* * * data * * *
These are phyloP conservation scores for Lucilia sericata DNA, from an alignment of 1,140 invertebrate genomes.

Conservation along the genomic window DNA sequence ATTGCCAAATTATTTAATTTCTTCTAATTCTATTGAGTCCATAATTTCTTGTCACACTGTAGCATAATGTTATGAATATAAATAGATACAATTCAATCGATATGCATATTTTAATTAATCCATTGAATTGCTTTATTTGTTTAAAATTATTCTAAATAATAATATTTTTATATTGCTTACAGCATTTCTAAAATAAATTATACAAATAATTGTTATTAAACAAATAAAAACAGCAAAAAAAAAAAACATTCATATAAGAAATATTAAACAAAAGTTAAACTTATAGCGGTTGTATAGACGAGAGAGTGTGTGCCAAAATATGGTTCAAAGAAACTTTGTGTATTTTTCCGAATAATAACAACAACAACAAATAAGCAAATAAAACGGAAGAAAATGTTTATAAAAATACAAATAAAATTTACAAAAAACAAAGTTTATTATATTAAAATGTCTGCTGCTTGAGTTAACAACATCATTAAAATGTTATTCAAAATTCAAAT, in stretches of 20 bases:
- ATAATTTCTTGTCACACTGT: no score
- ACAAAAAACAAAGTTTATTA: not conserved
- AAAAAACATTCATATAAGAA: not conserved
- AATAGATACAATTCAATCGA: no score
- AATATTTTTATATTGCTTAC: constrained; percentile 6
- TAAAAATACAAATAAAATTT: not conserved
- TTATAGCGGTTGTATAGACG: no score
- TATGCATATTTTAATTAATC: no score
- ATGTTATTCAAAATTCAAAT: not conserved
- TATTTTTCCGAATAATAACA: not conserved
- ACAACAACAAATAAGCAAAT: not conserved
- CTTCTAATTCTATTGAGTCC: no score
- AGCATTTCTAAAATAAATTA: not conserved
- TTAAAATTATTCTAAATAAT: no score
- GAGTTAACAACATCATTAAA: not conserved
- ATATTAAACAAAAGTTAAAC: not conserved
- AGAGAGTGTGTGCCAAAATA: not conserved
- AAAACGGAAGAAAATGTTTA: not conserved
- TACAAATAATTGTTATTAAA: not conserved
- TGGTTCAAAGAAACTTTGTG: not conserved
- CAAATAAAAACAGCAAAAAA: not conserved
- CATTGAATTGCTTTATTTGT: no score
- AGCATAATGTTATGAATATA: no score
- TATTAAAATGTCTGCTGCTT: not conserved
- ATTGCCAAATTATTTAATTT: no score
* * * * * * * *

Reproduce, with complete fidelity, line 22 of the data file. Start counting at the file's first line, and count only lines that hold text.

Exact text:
- TGGTTCAAAGAAACTTTGTG: not conserved